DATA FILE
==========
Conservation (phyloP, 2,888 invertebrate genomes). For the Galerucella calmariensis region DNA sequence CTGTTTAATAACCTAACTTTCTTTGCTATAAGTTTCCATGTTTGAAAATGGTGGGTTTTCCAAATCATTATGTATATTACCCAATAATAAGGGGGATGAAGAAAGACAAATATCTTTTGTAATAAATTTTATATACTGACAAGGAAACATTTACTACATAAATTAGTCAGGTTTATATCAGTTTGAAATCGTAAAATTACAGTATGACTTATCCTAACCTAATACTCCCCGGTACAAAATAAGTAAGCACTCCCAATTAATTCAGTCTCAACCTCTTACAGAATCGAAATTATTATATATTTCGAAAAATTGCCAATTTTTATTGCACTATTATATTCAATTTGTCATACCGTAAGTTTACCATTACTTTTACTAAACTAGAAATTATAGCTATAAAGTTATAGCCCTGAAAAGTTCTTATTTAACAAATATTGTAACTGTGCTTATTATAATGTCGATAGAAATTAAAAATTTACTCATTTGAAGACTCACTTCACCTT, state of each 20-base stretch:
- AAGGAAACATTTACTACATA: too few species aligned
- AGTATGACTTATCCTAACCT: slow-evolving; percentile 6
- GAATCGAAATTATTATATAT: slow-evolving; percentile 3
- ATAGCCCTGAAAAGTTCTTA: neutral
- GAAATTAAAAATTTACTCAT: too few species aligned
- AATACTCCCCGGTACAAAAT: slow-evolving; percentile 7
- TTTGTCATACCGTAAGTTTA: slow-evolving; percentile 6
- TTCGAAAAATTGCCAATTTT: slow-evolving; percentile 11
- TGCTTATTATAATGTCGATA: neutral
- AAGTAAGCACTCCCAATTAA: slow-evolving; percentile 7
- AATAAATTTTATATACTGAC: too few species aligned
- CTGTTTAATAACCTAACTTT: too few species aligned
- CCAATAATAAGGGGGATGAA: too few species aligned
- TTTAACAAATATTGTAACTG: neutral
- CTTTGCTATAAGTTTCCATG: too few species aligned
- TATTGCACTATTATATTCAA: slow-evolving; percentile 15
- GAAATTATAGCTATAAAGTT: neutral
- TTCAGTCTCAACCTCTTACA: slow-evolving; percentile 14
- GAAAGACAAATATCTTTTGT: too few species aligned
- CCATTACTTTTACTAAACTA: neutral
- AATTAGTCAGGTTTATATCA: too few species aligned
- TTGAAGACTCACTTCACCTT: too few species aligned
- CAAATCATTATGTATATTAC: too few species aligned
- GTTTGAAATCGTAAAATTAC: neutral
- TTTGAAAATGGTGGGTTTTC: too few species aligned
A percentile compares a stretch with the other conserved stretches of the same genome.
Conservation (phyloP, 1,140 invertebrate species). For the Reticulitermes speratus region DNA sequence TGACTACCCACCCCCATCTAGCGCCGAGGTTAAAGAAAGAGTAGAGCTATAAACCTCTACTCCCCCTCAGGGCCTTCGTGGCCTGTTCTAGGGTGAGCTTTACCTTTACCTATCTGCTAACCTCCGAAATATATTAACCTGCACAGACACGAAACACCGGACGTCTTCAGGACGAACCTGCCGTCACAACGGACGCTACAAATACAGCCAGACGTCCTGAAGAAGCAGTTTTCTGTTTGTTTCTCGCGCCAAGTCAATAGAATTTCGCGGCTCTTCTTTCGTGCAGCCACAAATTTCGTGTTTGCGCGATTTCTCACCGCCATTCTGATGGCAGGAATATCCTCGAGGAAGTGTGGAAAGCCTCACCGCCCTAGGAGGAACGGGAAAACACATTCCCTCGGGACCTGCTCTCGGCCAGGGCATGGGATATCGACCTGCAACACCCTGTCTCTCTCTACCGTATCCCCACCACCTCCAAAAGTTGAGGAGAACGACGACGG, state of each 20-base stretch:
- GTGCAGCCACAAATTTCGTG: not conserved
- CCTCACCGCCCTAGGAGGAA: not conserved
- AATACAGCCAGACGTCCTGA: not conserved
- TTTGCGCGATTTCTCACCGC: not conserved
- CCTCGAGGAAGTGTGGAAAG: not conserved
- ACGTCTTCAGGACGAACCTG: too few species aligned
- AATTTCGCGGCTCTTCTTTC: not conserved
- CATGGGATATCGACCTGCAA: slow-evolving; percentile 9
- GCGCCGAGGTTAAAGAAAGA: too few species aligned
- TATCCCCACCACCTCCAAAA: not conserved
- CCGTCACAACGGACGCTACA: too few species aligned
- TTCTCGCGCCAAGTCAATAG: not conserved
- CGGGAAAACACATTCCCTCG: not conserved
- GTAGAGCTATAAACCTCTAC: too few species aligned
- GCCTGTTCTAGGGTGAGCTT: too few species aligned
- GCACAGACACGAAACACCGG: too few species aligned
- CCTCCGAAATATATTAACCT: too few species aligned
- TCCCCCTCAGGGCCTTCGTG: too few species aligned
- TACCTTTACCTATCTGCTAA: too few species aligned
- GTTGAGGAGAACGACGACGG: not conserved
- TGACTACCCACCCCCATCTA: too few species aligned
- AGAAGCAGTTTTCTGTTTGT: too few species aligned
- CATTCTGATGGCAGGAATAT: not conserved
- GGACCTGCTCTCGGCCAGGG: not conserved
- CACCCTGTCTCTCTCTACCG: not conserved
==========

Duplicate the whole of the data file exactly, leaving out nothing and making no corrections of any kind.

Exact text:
Conservation (phyloP, 2,888 invertebrate genomes). For the Galerucella calmariensis region DNA sequence CTGTTTAATAACCTAACTTTCTTTGCTATAAGTTTCCATGTTTGAAAATGGTGGGTTTTCCAAATCATTATGTATATTACCCAATAATAAGGGGGATGAAGAAAGACAAATATCTTTTGTAATAAATTTTATATACTGACAAGGAAACATTTACTACATAAATTAGTCAGGTTTATATCAGTTTGAAATCGTAAAATTACAGTATGACTTATCCTAACCTAATACTCCCCGGTACAAAATAAGTAAGCACTCCCAATTAATTCAGTCTCAACCTCTTACAGAATCGAAATTATTATATATTTCGAAAAATTGCCAATTTTTATTGCACTATTATATTCAATTTGTCATACCGTAAGTTTACCATTACTTTTACTAAACTAGAAATTATAGCTATAAAGTTATAGCCCTGAAAAGTTCTTATTTAACAAATATTGTAACTGTGCTTATTATAATGTCGATAGAAATTAAAAATTTACTCATTTGAAGACTCACTTCACCTT, state of each 20-base stretch:
- AAGGAAACATTTACTACATA: too few species aligned
- AGTATGACTTATCCTAACCT: slow-evolving; percentile 6
- GAATCGAAATTATTATATAT: slow-evolving; percentile 3
- ATAGCCCTGAAAAGTTCTTA: neutral
- GAAATTAAAAATTTACTCAT: too few species aligned
- AATACTCCCCGGTACAAAAT: slow-evolving; percentile 7
- TTTGTCATACCGTAAGTTTA: slow-evolving; percentile 6
- TTCGAAAAATTGCCAATTTT: slow-evolving; percentile 11
- TGCTTATTATAATGTCGATA: neutral
- AAGTAAGCACTCCCAATTAA: slow-evolving; percentile 7
- AATAAATTTTATATACTGAC: too few species aligned
- CTGTTTAATAACCTAACTTT: too few species aligned
- CCAATAATAAGGGGGATGAA: too few species aligned
- TTTAACAAATATTGTAACTG: neutral
- CTTTGCTATAAGTTTCCATG: too few species aligned
- TATTGCACTATTATATTCAA: slow-evolving; percentile 15
- GAAATTATAGCTATAAAGTT: neutral
- TTCAGTCTCAACCTCTTACA: slow-evolving; percentile 14
- GAAAGACAAATATCTTTTGT: too few species aligned
- CCATTACTTTTACTAAACTA: neutral
- AATTAGTCAGGTTTATATCA: too few species aligned
- TTGAAGACTCACTTCACCTT: too few species aligned
- CAAATCATTATGTATATTAC: too few species aligned
- GTTTGAAATCGTAAAATTAC: neutral
- TTTGAAAATGGTGGGTTTTC: too few species aligned
A percentile compares a stretch with the other conserved stretches of the same genome.
Conservation (phyloP, 1,140 invertebrate species). For the Reticulitermes speratus region DNA sequence TGACTACCCACCCCCATCTAGCGCCGAGGTTAAAGAAAGAGTAGAGCTATAAACCTCTACTCCCCCTCAGGGCCTTCGTGGCCTGTTCTAGGGTGAGCTTTACCTTTACCTATCTGCTAACCTCCGAAATATATTAACCTGCACAGACACGAAACACCGGACGTCTTCAGGACGAACCTGCCGTCACAACGGACGCTACAAATACAGCCAGACGTCCTGAAGAAGCAGTTTTCTGTTTGTTTCTCGCGCCAAGTCAATAGAATTTCGCGGCTCTTCTTTCGTGCAGCCACAAATTTCGTGTTTGCGCGATTTCTCACCGCCATTCTGATGGCAGGAATATCCTCGAGGAAGTGTGGAAAGCCTCACCGCCCTAGGAGGAACGGGAAAACACATTCCCTCGGGACCTGCTCTCGGCCAGGGCATGGGATATCGACCTGCAACACCCTGTCTCTCTCTACCGTATCCCCACCACCTCCAAAAGTTGAGGAGAACGACGACGG, state of each 20-base stretch:
- GTGCAGCCACAAATTTCGTG: not conserved
- CCTCACCGCCCTAGGAGGAA: not conserved
- AATACAGCCAGACGTCCTGA: not conserved
- TTTGCGCGATTTCTCACCGC: not conserved
- CCTCGAGGAAGTGTGGAAAG: not conserved
- ACGTCTTCAGGACGAACCTG: too few species aligned
- AATTTCGCGGCTCTTCTTTC: not conserved
- CATGGGATATCGACCTGCAA: slow-evolving; percentile 9
- GCGCCGAGGTTAAAGAAAGA: too few species aligned
- TATCCCCACCACCTCCAAAA: not conserved
- CCGTCACAACGGACGCTACA: too few species aligned
- TTCTCGCGCCAAGTCAATAG: not conserved
- CGGGAAAACACATTCCCTCG: not conserved
- GTAGAGCTATAAACCTCTAC: too few species aligned
- GCCTGTTCTAGGGTGAGCTT: too few species aligned
- GCACAGACACGAAACACCGG: too few species aligned
- CCTCCGAAATATATTAACCT: too few species aligned
- TCCCCCTCAGGGCCTTCGTG: too few species aligned
- TACCTTTACCTATCTGCTAA: too few species aligned
- GTTGAGGAGAACGACGACGG: not conserved
- TGACTACCCACCCCCATCTA: too few species aligned
- AGAAGCAGTTTTCTGTTTGT: too few species aligned
- CATTCTGATGGCAGGAATAT: not conserved
- GGACCTGCTCTCGGCCAGGG: not conserved
- CACCCTGTCTCTCTCTACCG: not conserved